That afternoon, we ascended to Xitou Forest by bus. On the morning of the third day, we enjoyed a refreshing hike of the cool and beautiful mountain. There we saw the 2800-year old “God Tree.” Actually, before Japan colonized Taiwan, the entire mountain was virgin forest, but the Japanese army harvested almost all the timber to aid the war effort. They spared the “God Tree” because it looked terrible, so its initial misfortune was most fortunate indeed. There were also archetypal flower bulbs which enlightened “Thought and Society” students who had learned the theory that the Chinese character for “emperor” (帝) is a pictogram representing a drooping flower (蒂), symbolizing that society is supported from the top down by the emperor. The mountain resort in which we stayed had all kinds of Japanese shops, and we could also buy some comparatively rare Taiwanese snacks, for example “black charcoal ice cream” (which had the flower of bamboo charcoal).

Finally, we took a boat across Taiwan’s most famous lake, Sun Moon Lake, and sampled its traditional food stands, famous for wild boar, mushroom baozi, and rice wine. The area isn’t your parents’ Sun Moon Lake anymore: the pace of its development surprises year after year.

We returned to Taipei on Saturday evening so we could take a one-day vacation from our exciting three-day vacation and enjoy Easter Sunday.

ICLP電子報第47期:何寶彰教授演講側記 ~ Notes from Professor He Bao-zhang’s Lecture (featured in 47th ICLP Bulletin)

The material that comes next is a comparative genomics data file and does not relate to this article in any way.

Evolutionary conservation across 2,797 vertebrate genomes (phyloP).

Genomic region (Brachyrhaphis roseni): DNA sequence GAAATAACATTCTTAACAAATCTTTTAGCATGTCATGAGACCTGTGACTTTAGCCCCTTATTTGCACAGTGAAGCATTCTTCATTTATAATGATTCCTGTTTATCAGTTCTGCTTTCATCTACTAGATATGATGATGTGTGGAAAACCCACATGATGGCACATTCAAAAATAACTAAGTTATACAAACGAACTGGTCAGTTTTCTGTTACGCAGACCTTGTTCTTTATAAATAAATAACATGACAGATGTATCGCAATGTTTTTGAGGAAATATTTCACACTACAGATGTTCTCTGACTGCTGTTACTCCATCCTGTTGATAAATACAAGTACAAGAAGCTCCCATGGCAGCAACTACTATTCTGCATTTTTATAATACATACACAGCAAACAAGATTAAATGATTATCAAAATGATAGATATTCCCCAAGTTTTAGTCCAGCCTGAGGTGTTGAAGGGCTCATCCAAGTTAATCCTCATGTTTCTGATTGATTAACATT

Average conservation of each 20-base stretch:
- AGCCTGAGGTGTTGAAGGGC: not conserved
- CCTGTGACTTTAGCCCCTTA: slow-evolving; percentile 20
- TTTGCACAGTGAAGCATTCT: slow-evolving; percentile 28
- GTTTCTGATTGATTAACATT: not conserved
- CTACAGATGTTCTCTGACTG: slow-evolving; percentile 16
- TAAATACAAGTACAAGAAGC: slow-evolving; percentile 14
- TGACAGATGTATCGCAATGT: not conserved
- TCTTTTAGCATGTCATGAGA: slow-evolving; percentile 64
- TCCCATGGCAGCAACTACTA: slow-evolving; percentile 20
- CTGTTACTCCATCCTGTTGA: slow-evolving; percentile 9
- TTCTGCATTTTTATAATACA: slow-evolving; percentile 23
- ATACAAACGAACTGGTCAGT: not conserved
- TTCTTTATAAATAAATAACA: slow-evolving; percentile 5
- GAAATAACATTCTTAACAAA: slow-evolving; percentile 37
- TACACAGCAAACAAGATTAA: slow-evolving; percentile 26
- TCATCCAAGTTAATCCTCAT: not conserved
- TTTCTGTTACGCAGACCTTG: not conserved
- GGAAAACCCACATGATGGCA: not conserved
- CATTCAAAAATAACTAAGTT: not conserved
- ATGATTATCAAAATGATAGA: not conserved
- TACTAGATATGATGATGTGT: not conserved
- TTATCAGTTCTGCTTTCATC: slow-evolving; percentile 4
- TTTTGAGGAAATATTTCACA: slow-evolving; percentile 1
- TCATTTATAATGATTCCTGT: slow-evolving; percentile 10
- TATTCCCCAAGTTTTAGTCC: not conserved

May 11, 2011

ICLP Student and Teachers with Professor He


Notes from Professor He Bao-zhang’s Lecture
English Translation of an Article by James Smyth

On the afternoon of April 20th, just before our spring vacation, Professor He Bao-zhang, who researches Chinese language education, came to ICLP and gave a lively introduction of his most recent work on grammar instruction. Dr. He taught at Ohio State, Harvard, and Holy Cross Universities in the United States for many years. In his experience, if a professor learns his students’ mother language, he can more easily grasp the difficulties the students will have with Chinese grammar and help them. Because students use syntax from their native languages and other foreign languages they’ve studied, they think they’re speaking very clearly, so they need definitive explanations of the differences between other languages and Mandarin. Grammar books should be bilingual, otherwise the explanations will be harder for students to understand than the examples.